NAB 2013 has seen another update to the do-all encoding application Sorenson Squeeze. This release takes the app to version 9. Some of the signature new features include an enhanced interface, pre-roll and post-roll, optimized encoding for HTML5 and closed captioning support. It’s also worth noting that the Squeeze interface gets a bit of a refresh as well. Don’t expect a Final Cut Pro X level of radical redesign but rather a refresh that feels newer but keeps overall use of the application the same. Here’s a few of the features I noted as I was working with a beta version of Squeeze 9.
A subtle interface update means Squeeze 9 feels refreshed but familiar.
I’ve been a Squeeze user for about as long as I can remember being an editor. It probably stems from versions of Squeeze being part of the Avid Media Composer package for as long as I’ve been using it. I remember often choosing the Sorenson codec back long before H.264 as you could dial in some great quality at very acceptable file sizes. There’s a lot of competition for Squeeze these days, ranging from more expensive to free. But Squeeze keeps chugging along.
What's New in Version 9?
Since you can’t have a release like this during the week of NAB without highlighting all the new features, here’s the bullet point list of what you can expect:
· Overall design aesthetic enhancements, including a new color palette and simplified iconography
· Ability to more easily search for any item—including presets, filters, publishing options and notifications
· Improved publishing workflow—enabling the ability to preview content before publishing, and changing settings after encoding and republishing
· Enhanced batch window cleanup, with increased screen real estate for batch/watch folders and simplified navigation
· A video preview window organized for the most simplified, intuitive task areas for viewing and editing source content
· An updated plug-in for Adobe Premiere CS6, which provides seamless encoding from within the latest version of Premiere (and add-ons to plug-ins Squeeze already supports for every major professional non-linear editing application, including those offered by Avid, Apple and Sony).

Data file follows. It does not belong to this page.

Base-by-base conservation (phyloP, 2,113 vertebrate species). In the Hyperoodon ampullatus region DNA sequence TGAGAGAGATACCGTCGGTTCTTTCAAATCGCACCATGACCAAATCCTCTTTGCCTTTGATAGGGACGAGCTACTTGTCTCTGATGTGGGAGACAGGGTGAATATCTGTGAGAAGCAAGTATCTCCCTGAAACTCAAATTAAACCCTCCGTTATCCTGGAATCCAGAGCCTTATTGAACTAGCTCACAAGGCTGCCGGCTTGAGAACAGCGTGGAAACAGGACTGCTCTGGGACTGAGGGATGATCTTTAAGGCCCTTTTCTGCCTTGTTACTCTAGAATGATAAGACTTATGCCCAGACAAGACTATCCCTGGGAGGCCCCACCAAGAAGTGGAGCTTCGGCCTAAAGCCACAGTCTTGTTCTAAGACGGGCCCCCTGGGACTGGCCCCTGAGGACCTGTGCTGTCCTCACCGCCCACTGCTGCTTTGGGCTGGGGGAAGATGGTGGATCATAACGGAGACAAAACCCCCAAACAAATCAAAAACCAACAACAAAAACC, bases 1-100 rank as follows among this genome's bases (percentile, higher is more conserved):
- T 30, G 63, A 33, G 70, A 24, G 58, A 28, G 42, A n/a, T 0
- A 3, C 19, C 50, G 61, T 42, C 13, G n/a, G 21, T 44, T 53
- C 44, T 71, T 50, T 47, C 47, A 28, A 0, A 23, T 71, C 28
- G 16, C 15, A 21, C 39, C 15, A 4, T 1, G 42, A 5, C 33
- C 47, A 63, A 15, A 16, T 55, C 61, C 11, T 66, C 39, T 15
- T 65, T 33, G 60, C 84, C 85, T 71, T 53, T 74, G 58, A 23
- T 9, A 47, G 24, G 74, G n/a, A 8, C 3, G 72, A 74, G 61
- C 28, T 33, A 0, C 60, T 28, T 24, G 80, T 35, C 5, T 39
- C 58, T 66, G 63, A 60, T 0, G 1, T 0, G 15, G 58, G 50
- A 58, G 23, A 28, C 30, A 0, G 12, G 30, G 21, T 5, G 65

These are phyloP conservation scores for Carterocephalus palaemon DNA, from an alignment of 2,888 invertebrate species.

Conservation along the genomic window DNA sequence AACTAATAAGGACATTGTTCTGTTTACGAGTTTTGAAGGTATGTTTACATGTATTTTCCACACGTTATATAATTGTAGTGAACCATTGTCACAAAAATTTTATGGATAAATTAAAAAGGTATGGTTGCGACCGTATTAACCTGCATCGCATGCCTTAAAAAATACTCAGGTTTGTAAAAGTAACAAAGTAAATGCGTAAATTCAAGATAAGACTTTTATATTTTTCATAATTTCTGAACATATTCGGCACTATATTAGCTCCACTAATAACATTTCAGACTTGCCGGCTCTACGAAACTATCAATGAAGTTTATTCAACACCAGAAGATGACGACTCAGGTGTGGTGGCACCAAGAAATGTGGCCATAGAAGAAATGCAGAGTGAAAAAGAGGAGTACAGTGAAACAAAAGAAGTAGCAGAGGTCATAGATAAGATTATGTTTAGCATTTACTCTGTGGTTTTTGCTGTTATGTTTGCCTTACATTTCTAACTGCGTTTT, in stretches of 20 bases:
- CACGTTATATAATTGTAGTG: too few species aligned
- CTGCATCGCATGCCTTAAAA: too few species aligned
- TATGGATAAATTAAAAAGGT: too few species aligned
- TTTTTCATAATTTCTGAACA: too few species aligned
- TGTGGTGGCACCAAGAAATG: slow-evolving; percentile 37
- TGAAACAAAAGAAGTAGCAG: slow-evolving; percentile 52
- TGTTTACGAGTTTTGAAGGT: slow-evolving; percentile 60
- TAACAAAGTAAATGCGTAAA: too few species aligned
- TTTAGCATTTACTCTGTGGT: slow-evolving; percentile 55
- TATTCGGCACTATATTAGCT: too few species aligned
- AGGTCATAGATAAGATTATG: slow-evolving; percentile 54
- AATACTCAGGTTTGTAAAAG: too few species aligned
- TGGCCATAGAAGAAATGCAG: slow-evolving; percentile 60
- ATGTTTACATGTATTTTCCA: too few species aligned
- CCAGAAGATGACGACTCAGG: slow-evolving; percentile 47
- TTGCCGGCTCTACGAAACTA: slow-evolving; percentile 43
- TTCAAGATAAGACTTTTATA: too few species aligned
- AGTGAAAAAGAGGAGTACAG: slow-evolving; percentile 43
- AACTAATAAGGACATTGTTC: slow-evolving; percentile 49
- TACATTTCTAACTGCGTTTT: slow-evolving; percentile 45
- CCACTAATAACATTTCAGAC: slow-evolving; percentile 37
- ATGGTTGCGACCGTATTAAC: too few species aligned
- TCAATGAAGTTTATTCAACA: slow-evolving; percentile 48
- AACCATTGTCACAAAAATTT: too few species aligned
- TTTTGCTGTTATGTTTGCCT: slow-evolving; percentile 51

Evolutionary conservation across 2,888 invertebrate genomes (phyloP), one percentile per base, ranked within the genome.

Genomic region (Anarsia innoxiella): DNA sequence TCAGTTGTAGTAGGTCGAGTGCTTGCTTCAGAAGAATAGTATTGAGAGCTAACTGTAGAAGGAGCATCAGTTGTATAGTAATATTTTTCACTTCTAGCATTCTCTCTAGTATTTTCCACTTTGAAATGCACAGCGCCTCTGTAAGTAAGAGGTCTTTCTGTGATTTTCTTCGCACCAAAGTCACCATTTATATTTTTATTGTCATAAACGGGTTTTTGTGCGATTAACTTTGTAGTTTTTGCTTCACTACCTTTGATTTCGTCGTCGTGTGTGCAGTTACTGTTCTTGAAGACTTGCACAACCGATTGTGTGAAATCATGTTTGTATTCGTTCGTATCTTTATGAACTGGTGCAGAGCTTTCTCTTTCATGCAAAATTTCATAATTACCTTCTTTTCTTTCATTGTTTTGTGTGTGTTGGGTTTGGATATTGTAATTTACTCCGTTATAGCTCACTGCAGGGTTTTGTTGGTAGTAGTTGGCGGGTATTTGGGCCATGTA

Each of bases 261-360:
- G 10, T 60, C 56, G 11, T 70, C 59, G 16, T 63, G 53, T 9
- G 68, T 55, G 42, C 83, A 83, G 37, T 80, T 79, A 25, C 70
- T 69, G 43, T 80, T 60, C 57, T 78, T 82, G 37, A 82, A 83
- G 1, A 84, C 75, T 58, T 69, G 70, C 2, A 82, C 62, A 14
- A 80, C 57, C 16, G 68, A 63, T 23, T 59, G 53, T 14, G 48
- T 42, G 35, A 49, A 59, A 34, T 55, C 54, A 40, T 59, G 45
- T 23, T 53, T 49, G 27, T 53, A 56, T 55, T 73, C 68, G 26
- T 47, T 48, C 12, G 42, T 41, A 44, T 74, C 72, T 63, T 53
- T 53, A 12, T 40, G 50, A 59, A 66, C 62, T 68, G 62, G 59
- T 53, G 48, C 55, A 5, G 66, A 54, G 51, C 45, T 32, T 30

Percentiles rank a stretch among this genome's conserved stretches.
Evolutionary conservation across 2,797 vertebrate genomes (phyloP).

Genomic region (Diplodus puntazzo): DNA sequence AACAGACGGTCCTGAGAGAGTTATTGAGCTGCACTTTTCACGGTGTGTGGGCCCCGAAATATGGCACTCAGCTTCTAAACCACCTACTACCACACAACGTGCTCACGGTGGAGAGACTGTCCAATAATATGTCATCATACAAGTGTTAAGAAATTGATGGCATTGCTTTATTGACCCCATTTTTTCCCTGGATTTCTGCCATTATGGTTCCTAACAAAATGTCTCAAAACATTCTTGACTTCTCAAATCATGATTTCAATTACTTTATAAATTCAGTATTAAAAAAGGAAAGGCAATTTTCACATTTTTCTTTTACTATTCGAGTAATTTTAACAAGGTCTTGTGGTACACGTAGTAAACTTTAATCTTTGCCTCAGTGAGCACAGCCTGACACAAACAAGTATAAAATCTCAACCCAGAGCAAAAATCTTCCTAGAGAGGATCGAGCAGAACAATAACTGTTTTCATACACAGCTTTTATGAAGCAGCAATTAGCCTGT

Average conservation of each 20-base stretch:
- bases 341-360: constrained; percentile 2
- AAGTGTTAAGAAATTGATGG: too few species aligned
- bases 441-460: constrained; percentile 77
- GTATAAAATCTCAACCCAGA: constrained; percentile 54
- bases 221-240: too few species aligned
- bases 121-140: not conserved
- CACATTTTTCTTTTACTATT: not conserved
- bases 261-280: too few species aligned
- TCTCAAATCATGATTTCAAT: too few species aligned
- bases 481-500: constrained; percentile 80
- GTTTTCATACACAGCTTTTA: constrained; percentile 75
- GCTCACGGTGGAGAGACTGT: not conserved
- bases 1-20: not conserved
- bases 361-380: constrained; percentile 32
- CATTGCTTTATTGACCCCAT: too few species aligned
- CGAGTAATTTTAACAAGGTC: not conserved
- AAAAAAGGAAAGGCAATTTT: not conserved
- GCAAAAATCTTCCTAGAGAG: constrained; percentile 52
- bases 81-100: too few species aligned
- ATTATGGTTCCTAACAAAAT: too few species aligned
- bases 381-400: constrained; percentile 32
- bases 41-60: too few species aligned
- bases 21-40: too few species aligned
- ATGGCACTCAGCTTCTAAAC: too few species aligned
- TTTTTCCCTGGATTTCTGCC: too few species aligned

While I look at any update to Squeeze for how it can benefit post-production I have to say the HTML 5 encoding seems like it could be very handy for those working with any kind of web video hosting.
Web folks will be interested in the new HTML5 options.
When launching Squeeze 9 you’ll be greeted with some tutorials to help you get started. If you’re new to Squeeze it’s worth checking some of the services offered like the Sorenson 360 service, review and approval options as well as the very handy Preset Exchange.
Don’t worry, you can turn this tutorial pop-up off so it doesn’t greet you every time you launch Squeeze.
But What's in it for Post-production?
Here’s a few things that might be of interest to editors. We do, after all, have to encode a lot of video.
Lots of formats
Squeeze has always supported a ton of different formats when it comes to encoding. Squeeze 9 is no different.
Clients still often need Windows Media .wmvs to send to their corporate contacts and Squeeze is always there to handle those wmv encodes.
Add pre-rolls and post-rolls to encodes
This option will come in hand to tack another clip onto the beginning of a file you’re sending to encode. You could make good use of this feature by not having to toss pre and post-rolls into the edit timeline.
Just don’t use the new Squeeze 9 pre-roll feature for evil … like tacking too many pre-rolls onto your YouTube video.
Compression status in the main window
While Squeeze has always given a progress bar to let you know how a compression is going Squeeze 9 adds some text to let you know an even more exact status of clips sitting in the window.
Get an idea of the exact status of a clip with just a glance.
These status updates aren’t just for show as you can click on any of the status updates circled above and cycle through the various options. A clip marked as Ready to Compress can move to the status of Skip with just a click.
The Timecode filter now works with Source Timecode
While Squeeze has always had a filter for burning timecode data into a clip, choosing Source Timecode: Use Source never really did the expected behavior … that is the behavior of burning source timecode from a Quicktime into the clip. I was never able to figure out what source it meant.
With Squeeze 9 Use Source in the timecode filter will actually burn in the source timecode of your Quicktime clip provided your .mov has source code.
With Squeeze 9 we can now use it as a true BITC creation tool.
Updated Avid DNxHD settings
A couple of versions ago Sorenson Squeeze added the ability to encode to Avid Media Composer compliant OP-Atom DNxHD. But if you were familiar with Avid’s DNxHD settings there always seemed to be something missing when setting that encode up.
The DNxHD options in the old Squeeze never seemed to match up with the DNxHD options in Avid Media Composer.
While DNxHD encoding worked before, the version 9 update adds all the formats an Avid editor might expect when encoding clips to DNxHD.
That’s more like it, including Color Level.
One thing that hasn’t been added to Squeeze 9 are workflow presets for all the different flavors of both DNxHD and ProRes. So you may have to create your own.
The two arrows above show two workflow presets that I created as I use those low resolution encodes a lot. Just duplicate an existing ProRes or DNxHD preset, change the name and format to any of the other flavors.
I bet you can dig around the Sorenson Preset Exchange and find most any of the DNxHD ProRes flavors.
Overall it’s a solid update with some new features that editors can take advantage above. One of my favorites is still the CUDA GPU acceleration that can tear through H.264 encodes.